My Village Experience

Hathiyahi, Khajauli

My Grandparent’s place

The last time I went to my village was in 10th grade to attend a relative’s wedding. All throughout high school and 3 years of college I did not get a chance to go there until the pandemic happened and now, I am in my final year of college. So, it’s technically 5 years since I last went there. If you ask me what’s the best and worst thing I’ve noticed this time; I would say, “Nothing has changed” for both the questions.

My village is a typical one, gravel road, public transport only till the nearest sub-city, thereafter you’re on your own or you need to ask your relatives to pick you up, there’s electricity outage every now and then, farming is the primary occupation, almost zero restaurants but maybe a small Dhaba or independent food sellers selling eateries like Pakoda, Fofi, Kachri, and the likes, the running water has a lot of iron in it, bad phone network and no internet (obviously). There’s also an old temple that has a Shivalinga which is believed to grow in size every year, it also has a small legend associated with it and I bet majority of the villages in the Indian-Subcontinent would have something similar to this.

Surprisingly enough, I loved it there. Maybe I didn’t stay there long enough to actually get accustomed to the life there but going there from a more-or-less developed city I expected myself to feel some discomfort. I thought I would want to run away asap, especially because there was no internet. On the contrary I wanted to stay there a little more when I was about to leave. Maybe because I had not really lived with my grandparents before and I wanted to spend some time with them. It wasn’t like they used to talk a lot with me but the sheer fact that I was in their presence and I could observe them daily doing their day to day chores was mesmerizing to me.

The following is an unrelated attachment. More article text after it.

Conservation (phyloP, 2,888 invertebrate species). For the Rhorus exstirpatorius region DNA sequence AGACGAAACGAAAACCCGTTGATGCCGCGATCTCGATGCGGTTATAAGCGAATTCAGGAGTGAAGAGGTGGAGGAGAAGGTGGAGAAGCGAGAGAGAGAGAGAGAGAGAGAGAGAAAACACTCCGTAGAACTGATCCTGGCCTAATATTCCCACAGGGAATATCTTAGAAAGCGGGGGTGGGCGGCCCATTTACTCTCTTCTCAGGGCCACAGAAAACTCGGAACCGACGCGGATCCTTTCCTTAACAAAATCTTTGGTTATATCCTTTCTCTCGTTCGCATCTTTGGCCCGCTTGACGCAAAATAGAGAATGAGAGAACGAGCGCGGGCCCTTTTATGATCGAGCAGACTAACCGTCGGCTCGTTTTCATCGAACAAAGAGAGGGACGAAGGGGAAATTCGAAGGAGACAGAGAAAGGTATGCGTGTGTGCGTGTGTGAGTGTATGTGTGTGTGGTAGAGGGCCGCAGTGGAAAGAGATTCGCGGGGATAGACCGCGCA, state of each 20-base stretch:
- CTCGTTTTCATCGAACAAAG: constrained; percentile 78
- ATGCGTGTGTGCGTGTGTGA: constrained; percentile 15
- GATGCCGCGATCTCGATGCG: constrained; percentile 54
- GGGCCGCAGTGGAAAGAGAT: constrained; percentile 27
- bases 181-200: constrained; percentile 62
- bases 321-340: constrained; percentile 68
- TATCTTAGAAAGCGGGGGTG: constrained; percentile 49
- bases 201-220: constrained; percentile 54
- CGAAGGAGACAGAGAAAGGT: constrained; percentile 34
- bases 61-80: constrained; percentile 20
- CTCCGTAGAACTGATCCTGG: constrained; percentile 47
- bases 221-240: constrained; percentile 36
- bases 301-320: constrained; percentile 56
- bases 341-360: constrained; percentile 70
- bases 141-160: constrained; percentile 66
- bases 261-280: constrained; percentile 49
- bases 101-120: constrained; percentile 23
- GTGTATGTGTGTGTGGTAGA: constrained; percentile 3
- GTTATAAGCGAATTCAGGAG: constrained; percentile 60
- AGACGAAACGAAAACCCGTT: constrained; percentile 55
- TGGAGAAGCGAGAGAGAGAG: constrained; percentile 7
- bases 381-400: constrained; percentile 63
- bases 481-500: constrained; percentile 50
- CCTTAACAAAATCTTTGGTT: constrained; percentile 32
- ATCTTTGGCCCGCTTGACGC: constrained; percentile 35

I explored the village also a little bit, which is where I captured a couple of pictures shown below. Children over here have govt. education till 10th standard and have to go to the sub-city to pursue further education. Although underage and without driving license, most of them know how to ride a motorcycle. Teenagers are comparatively more sharp (in terms of survival skills) compared to the modern day teenager. As already mentioned, the primary occupation over here is farming, to add to that almost every home in the village has some cattle, mostly cows because they not only give milk for the nourishment of the children but can also be used to plow their fields in agriculture. There’s a railway track nearby and everyone can recognize each and every train that passes through, even children. Retired people assemble in a small check post near the railway track and hangout while the youngsters are busy in their work. The females maintain the household, take care of the cattle and children. There is no concept of gender equality and equal rights. Everyone knows their role in a family and they happily carry out their part. Something rather unusual is that men in village help their significant others in domestic work (like bathing the children, bringing home groceries, feeding the cattle & children and most of them know how to cook), without being asked to, they naturally volunteer; unlike men in the metro cities where they need to be reminded every time for trivial stuff, which makes me question whether you would call this place underdeveloped!